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Tutorial shows how to create a cheap, DIY IoT cloud platform

Jul 26, 2016 — by Eric Brown — 7272 views

[Updated: Aug. 8] — RTL has published a tutorial about creating a secure IoT platform based on its free “SharkSSL-lite” software, plus ARM mbed-enabled SBCs and a low cost VPS.

Real Time Logic (RTL), which is known for its BarracudaDrive remote file manager and lightweight, embeddable Mako Server webserver, has released a set of instructions and videos for how to setup your own secure IoT solution on the cheap. The tutorials describe an end-to-end, node-to-cloud solution built around RTL’s free SharkSSL-lite software, which is based on its venerable SharkSSL (SSL/TLS stack) server library, as well as Mako Server for the Linux or Windows server.

With SharkSSL-lite or another SSL solution, you can securely control both the device-side “edge nodes,” in this case based on Cortex-M-based boards running ARM mbed OS, and the server side running Linux. RTL’s DIY cloud solution tutorial consists of four YouTube videos (see farther below) along with other tutorial materials posted on its website. The instructions show how to work with the mbed-compatible version of SharkSSL-lite, as well as lease a low cost Virtual Private Server (VPS) costing only $8 a year. The tutorial also shows how to install the server side software.

Shark-SSL diagram
(click image to enlarge)

The SharkSSL-lite mbed software is free to use for non-commercial projects and DIY. You can also download an open source edge node stack that can be compiled for many embedded platforms, including embedded Linux boards like the Raspberry Pi. However, this fully open source “lite” version of SharkSSL is not designed to use SSL, says RTL. Additionally, when using the SharkSSL-lite, “the peer side must support Elliptic Curve Cryptography (ECC) and you must use ECC certificates,” and “the peer side must also support the new ChaCha20/Poly1305 cipher combination,” states the company.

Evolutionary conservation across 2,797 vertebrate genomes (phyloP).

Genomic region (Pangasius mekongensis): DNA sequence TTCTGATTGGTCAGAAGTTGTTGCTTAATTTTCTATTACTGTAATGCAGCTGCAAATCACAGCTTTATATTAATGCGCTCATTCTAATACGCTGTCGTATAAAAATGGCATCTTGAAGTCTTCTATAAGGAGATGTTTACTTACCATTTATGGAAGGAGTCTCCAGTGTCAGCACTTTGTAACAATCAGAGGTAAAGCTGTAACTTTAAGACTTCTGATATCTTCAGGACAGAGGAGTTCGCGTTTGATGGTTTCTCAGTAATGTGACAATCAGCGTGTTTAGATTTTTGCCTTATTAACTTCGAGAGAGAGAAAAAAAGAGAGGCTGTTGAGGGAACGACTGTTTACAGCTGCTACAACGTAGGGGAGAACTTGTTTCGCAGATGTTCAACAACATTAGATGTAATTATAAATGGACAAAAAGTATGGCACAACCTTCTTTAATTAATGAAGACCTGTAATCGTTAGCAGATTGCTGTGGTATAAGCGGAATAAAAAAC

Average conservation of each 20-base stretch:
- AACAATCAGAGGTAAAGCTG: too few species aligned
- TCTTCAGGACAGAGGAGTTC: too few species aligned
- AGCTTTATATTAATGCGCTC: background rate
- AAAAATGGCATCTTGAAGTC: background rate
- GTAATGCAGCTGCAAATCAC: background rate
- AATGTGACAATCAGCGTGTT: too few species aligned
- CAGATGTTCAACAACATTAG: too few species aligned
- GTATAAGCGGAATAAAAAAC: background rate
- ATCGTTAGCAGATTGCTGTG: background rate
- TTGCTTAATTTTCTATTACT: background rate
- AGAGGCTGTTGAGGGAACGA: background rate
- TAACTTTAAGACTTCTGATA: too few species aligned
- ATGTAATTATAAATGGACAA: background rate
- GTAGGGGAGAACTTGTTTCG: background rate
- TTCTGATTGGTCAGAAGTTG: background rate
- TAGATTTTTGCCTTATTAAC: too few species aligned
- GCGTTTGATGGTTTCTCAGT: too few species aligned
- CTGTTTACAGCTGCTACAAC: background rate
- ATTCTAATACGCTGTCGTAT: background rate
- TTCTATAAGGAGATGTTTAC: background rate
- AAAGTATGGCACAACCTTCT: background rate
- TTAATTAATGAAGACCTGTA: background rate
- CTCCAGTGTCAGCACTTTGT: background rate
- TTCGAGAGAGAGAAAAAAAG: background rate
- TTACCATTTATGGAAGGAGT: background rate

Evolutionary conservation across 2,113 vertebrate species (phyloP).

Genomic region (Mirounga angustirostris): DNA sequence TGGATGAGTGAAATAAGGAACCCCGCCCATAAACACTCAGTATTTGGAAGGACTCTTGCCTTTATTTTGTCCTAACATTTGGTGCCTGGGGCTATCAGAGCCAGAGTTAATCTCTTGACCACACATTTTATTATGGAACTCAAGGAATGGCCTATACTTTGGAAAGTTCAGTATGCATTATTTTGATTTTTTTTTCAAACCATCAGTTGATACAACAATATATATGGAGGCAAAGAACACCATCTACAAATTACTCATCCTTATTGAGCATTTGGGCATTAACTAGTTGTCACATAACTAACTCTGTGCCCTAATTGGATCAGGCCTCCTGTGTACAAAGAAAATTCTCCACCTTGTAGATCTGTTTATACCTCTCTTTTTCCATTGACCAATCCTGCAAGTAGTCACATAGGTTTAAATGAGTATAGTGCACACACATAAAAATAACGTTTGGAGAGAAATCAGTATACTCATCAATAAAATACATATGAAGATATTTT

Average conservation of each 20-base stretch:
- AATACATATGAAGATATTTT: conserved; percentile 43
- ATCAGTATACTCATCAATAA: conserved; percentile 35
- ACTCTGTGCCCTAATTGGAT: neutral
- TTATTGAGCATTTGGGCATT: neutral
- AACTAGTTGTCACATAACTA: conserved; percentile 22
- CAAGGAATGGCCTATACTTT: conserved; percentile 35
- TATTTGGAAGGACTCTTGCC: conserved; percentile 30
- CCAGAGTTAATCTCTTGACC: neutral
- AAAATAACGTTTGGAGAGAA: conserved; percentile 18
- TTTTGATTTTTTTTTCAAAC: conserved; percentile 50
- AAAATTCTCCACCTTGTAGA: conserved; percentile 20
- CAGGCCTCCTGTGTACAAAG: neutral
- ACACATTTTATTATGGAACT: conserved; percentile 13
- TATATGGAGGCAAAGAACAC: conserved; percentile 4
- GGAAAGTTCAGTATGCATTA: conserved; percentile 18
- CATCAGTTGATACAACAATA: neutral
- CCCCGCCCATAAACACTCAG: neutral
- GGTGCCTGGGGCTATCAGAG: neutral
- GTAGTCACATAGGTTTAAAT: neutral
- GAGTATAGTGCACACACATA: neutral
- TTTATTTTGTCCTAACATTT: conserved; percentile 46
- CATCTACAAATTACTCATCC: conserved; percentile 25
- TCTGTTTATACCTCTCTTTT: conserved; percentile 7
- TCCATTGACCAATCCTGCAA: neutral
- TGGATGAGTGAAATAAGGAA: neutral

The SharkSSL-lite based system uses trusted X.509 (SSL) certificates, the setup of which comprises most of the tutorial. The process makes use of Mako Server’s Certificate Manager software to set up trusted certificates.

Most IoT/cloud server solutions are built around a Virtual Private Server (VPS) such as Microsoft Azure or the Amazon solution found in Amazon’s AWS IoT platform. RTL argues that these services are overkill for most small-scale operations and DIY projects, which can be served perfectly well with a low-cost VPS. The company recommends for selecting an affordable VPS.

RTL opted for an $8/year and up “Blueberry” plan at the VPS farm, along with a free domain name obtained from The VPS offers 64MB of memory, providing enough capacity to connect up to 10,000 devices. Other services with more memory and support for more devices can be found for not much more.

Mako Server stack running the IoT executable

The server side solution is based on the Linux-compatible Mako Server, but it could be any such server that similarly includes an IoT broker to communicate with the mbed-based edge nodes. The server can be installed on a PC or SBC, so you do not need to use an online cloud server unless you need to access the edge nodes from disparate networks.

Mako Server’s SMQ architecture
(click image to enlarge)

Mako Server’s IoT broker uses a secure IoT protocol called SMQ (Simple Message Queues). SMQ is similar to MQTT’s pub/sub mechanism, and enables web-based user interfaces to control edge nodes in real time.

Browser-to-device commands and data pass through the DIY cloud server
(click image to enlarge)

Since all communication passes through the cloud server, “you will not run into any network address translation (NAT) traversal issues when communicating between different (local) networks,” says RTL.

The third video demonstrates the remote control of an LED using RTL’s SharkSSL-lite based IoT cloud solution.

Tutorial: RTL’s SharkSSL-lite based IoT cloud solution

Tutorial: SSL security on SharkSSL-lite based IoT cloud solution


Tutorial: ESP8266 Arduino WiFi IoT Device to Cloud Setup

Further information

The complete set of instructions for RTL’s SharkSSL-lite based IoT cloud solution can be found at Real Time Logic’s Mako Server site.

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